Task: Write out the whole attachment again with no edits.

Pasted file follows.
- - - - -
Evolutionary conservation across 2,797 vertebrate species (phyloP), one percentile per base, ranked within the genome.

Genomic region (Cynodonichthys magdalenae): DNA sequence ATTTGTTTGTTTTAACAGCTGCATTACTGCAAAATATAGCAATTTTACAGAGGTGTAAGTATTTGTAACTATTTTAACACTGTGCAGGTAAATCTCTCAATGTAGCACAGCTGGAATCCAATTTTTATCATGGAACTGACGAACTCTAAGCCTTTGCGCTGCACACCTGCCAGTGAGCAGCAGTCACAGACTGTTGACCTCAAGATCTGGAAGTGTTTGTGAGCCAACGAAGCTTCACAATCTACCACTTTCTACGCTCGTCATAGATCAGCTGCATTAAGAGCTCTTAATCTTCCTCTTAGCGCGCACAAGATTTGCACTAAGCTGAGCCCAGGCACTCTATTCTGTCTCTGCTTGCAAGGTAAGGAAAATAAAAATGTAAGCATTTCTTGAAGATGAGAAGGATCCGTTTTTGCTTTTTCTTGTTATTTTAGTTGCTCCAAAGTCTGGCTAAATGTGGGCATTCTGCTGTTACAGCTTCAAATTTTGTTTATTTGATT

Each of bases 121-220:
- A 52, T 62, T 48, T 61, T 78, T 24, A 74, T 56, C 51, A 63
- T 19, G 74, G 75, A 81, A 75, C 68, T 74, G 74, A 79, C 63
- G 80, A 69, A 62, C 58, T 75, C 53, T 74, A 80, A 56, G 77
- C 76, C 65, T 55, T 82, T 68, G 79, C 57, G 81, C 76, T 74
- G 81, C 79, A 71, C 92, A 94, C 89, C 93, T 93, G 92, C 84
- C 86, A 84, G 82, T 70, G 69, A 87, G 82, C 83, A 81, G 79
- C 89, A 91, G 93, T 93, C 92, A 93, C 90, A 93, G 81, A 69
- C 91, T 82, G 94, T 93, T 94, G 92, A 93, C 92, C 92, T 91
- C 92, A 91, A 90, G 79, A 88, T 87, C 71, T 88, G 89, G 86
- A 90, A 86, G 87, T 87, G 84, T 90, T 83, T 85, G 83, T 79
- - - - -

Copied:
Evolutionary conservation across 2,797 vertebrate species (phyloP), one percentile per base, ranked within the genome.

Genomic region (Cynodonichthys magdalenae): DNA sequence ATTTGTTTGTTTTAACAGCTGCATTACTGCAAAATATAGCAATTTTACAGAGGTGTAAGTATTTGTAACTATTTTAACACTGTGCAGGTAAATCTCTCAATGTAGCACAGCTGGAATCCAATTTTTATCATGGAACTGACGAACTCTAAGCCTTTGCGCTGCACACCTGCCAGTGAGCAGCAGTCACAGACTGTTGACCTCAAGATCTGGAAGTGTTTGTGAGCCAACGAAGCTTCACAATCTACCACTTTCTACGCTCGTCATAGATCAGCTGCATTAAGAGCTCTTAATCTTCCTCTTAGCGCGCACAAGATTTGCACTAAGCTGAGCCCAGGCACTCTATTCTGTCTCTGCTTGCAAGGTAAGGAAAATAAAAATGTAAGCATTTCTTGAAGATGAGAAGGATCCGTTTTTGCTTTTTCTTGTTATTTTAGTTGCTCCAAAGTCTGGCTAAATGTGGGCATTCTGCTGTTACAGCTTCAAATTTTGTTTATTTGATT

Each of bases 121-220:
- A 52, T 62, T 48, T 61, T 78, T 24, A 74, T 56, C 51, A 63
- T 19, G 74, G 75, A 81, A 75, C 68, T 74, G 74, A 79, C 63
- G 80, A 69, A 62, C 58, T 75, C 53, T 74, A 80, A 56, G 77
- C 76, C 65, T 55, T 82, T 68, G 79, C 57, G 81, C 76, T 74
- G 81, C 79, A 71, C 92, A 94, C 89, C 93, T 93, G 92, C 84
- C 86, A 84, G 82, T 70, G 69, A 87, G 82, C 83, A 81, G 79
- C 89, A 91, G 93, T 93, C 92, A 93, C 90, A 93, G 81, A 69
- C 91, T 82, G 94, T 93, T 94, G 92, A 93, C 92, C 92, T 91
- C 92, A 91, A 90, G 79, A 88, T 87, C 71, T 88, G 89, G 86
- A 90, A 86, G 87, T 87, G 84, T 90, T 83, T 85, G 83, T 79